Taiwan’s Foxconn Electronics and Japan’s Sharp Corporation released a joint statement this week, announcing that the two companies have finally inked the deal that gives the Taiwanese contract manufacturer a controlling stake in the Japanese tech company known best for manufacturing high-quality display panels. According to the terms of the deal, Foxconn has reportedly agreed to pay 389 Billion Yen ($3.5 Billion) to acquire a 66 percent stake in the company, having earlier offered as much as 489 Billion Yen ($4.39 Billion) for the same amount of equity. The 100 Billion Yen ($898 Million) reduction from the earlier offer is understood to be on account of some “previously undisclosed liabilities” that Foxconn only got to know about after having made the earlier offer.
Foxconn Chairman, Mr. Terry Gou, had been looking to acquire Sharp Corp. for a few years now, but the Taiwanese contract manufacturing giant wasn’t, by any means, the only company bidding for the beleaguered tech company from Japan. The original list of prospective buyers also included a Tokyo-based investment firm called the Innovation Network Corporation of Japan (INCJ). The firm was said to be backed by the Japanese federal government, which was apparently unwilling to let a foreign company buy out a prestigious entity like Sharp, which was the first-ever company to have manufactured television sets in the country. The company also has a large number patents and other assorted intellectual property assets, along with its state-of-the-art production facilities, which is what apparently convinced Foxconn to shell out the big bucks for the loss-making enterprise.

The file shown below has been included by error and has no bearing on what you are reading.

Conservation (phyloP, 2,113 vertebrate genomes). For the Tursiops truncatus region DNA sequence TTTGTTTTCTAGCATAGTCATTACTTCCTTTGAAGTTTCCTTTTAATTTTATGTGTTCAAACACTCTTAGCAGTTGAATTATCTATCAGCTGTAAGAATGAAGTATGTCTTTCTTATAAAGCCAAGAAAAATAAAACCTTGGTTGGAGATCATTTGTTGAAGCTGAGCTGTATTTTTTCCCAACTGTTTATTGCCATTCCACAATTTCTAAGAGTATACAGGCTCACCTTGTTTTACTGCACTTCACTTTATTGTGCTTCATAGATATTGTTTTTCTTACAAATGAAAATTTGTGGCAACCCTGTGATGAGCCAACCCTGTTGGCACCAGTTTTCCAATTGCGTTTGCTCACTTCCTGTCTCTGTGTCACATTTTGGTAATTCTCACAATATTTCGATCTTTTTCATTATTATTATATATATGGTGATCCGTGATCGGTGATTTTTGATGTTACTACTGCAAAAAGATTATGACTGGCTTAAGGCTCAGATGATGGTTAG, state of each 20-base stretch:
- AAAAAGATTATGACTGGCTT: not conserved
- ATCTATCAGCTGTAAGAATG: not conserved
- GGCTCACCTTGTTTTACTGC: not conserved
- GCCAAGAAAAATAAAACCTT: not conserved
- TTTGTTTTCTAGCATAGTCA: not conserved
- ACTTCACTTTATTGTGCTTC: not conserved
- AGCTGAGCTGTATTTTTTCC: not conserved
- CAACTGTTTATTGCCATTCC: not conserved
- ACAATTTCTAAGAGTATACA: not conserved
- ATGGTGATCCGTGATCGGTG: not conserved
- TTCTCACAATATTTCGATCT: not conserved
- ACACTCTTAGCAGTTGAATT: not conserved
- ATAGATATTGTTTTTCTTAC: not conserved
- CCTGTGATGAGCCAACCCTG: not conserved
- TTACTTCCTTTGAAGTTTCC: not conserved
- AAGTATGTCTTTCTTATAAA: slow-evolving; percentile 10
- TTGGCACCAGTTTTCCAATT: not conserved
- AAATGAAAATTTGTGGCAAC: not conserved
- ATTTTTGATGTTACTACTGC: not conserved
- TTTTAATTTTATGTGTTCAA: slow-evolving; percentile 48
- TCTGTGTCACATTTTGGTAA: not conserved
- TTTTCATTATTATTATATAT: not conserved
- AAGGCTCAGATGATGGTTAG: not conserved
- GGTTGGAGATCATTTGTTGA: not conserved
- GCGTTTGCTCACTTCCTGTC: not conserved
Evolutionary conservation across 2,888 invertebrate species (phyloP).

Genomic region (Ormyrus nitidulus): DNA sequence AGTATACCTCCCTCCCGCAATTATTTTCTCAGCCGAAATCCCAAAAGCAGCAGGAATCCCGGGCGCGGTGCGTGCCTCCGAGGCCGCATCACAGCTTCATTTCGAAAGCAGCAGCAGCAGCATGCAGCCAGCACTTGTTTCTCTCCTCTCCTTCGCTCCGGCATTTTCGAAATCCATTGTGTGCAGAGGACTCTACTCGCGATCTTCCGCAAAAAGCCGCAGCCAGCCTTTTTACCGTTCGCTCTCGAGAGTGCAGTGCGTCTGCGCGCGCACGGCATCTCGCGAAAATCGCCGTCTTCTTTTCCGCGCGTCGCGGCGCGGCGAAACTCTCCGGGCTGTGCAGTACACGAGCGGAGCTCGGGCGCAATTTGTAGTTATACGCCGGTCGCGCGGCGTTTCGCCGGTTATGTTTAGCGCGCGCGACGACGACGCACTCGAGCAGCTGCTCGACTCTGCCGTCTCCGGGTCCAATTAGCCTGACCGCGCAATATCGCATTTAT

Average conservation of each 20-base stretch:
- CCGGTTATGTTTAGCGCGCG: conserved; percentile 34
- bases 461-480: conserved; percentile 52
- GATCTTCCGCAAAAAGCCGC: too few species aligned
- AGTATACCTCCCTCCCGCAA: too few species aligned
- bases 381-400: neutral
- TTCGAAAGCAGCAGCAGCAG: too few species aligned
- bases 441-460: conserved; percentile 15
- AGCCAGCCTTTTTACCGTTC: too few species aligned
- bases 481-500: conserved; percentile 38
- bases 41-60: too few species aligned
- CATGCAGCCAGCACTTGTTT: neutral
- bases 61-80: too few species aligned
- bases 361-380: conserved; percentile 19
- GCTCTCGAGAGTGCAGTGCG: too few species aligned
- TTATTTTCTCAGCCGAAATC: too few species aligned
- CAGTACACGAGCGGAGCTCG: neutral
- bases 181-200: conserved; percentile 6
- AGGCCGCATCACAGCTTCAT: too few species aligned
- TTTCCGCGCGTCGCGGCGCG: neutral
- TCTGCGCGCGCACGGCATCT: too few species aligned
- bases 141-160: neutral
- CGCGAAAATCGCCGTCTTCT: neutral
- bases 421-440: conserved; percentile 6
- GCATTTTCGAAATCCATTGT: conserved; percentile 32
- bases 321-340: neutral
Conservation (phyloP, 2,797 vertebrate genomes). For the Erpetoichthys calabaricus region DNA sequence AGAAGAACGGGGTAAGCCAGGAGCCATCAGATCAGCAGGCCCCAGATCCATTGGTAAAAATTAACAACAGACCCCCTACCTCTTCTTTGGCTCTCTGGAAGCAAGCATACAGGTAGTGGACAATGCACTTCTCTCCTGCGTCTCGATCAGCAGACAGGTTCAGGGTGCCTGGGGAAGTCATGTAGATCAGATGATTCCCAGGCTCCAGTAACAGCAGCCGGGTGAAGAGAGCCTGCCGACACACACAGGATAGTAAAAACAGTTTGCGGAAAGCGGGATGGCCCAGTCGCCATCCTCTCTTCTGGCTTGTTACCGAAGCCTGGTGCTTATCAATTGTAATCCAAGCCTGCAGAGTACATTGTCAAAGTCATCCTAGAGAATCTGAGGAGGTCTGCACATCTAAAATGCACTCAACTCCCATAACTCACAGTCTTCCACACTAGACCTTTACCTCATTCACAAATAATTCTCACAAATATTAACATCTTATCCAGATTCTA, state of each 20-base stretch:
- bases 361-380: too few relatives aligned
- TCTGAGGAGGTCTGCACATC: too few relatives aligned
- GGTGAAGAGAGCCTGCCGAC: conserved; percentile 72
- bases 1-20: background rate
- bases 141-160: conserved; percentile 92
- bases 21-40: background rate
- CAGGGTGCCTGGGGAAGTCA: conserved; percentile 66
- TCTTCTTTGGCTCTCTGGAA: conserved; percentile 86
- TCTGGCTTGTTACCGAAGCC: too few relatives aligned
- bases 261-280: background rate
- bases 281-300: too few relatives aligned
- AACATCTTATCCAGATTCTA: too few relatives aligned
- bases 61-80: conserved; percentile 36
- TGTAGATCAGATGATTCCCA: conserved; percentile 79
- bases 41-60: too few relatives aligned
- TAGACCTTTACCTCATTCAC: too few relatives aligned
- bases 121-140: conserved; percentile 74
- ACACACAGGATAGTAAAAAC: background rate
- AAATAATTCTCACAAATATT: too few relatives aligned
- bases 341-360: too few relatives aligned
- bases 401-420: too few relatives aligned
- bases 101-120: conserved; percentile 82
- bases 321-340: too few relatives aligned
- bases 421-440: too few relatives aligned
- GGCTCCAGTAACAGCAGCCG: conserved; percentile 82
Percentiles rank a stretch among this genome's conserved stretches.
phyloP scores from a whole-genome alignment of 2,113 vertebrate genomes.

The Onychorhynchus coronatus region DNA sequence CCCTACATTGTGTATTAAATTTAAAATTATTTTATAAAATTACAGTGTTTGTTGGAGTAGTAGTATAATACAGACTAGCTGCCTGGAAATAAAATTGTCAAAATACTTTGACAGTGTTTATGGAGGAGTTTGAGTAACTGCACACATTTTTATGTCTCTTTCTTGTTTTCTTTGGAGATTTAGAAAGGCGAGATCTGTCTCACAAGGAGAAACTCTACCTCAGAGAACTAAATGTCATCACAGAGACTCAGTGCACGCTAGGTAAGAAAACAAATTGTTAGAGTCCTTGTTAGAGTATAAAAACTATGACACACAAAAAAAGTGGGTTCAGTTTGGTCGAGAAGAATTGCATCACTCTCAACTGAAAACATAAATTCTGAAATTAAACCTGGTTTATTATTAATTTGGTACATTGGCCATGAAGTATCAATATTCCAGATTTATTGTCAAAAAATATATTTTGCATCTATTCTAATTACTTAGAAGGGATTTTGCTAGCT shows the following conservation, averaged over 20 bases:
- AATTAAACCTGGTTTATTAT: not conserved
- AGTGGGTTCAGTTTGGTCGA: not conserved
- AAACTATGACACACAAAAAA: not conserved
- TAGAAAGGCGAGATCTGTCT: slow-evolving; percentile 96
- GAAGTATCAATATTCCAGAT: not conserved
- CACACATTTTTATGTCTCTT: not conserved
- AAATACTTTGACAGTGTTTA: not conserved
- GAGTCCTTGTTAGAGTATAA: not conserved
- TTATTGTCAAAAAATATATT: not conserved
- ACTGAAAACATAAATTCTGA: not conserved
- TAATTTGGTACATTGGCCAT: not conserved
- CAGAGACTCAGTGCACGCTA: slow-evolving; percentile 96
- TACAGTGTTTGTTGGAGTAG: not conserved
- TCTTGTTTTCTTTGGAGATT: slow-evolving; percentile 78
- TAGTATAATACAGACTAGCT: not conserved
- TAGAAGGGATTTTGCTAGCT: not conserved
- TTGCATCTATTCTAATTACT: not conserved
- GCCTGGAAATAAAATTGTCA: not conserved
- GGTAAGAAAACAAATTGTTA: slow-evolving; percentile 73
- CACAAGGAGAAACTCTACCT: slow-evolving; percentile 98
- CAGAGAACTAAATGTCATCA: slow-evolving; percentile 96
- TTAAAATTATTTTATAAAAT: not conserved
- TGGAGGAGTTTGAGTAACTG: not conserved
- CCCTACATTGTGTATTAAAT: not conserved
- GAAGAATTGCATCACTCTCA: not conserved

While Foxconn paid around 88 yen per share to acquire the controlling stake in Sharp, the Japanese company’s shares rose 3.9 percent in Wednesday’s trading on the Nikkei stock exchange in Tokyo, to end the day at 135 yen. Foxconn’s chairman, Mr. Gou, who pursued Sharp for four years before finally getting to acquire the company, sounded positive, saying, “I am confident that we will unlock Sharp’s true potential and together reach great heights”. Analysts also expressed satisfaction at the deal finally going through after hitting many a stumbling block over the past few weeks or so. According to Mr. Hideki Yasuda, an analyst at Ace Research Institute in Tokyo, “This is positive for Sharp, although it’s hard to imagine that Foxconn won’t have to keep providing funds”.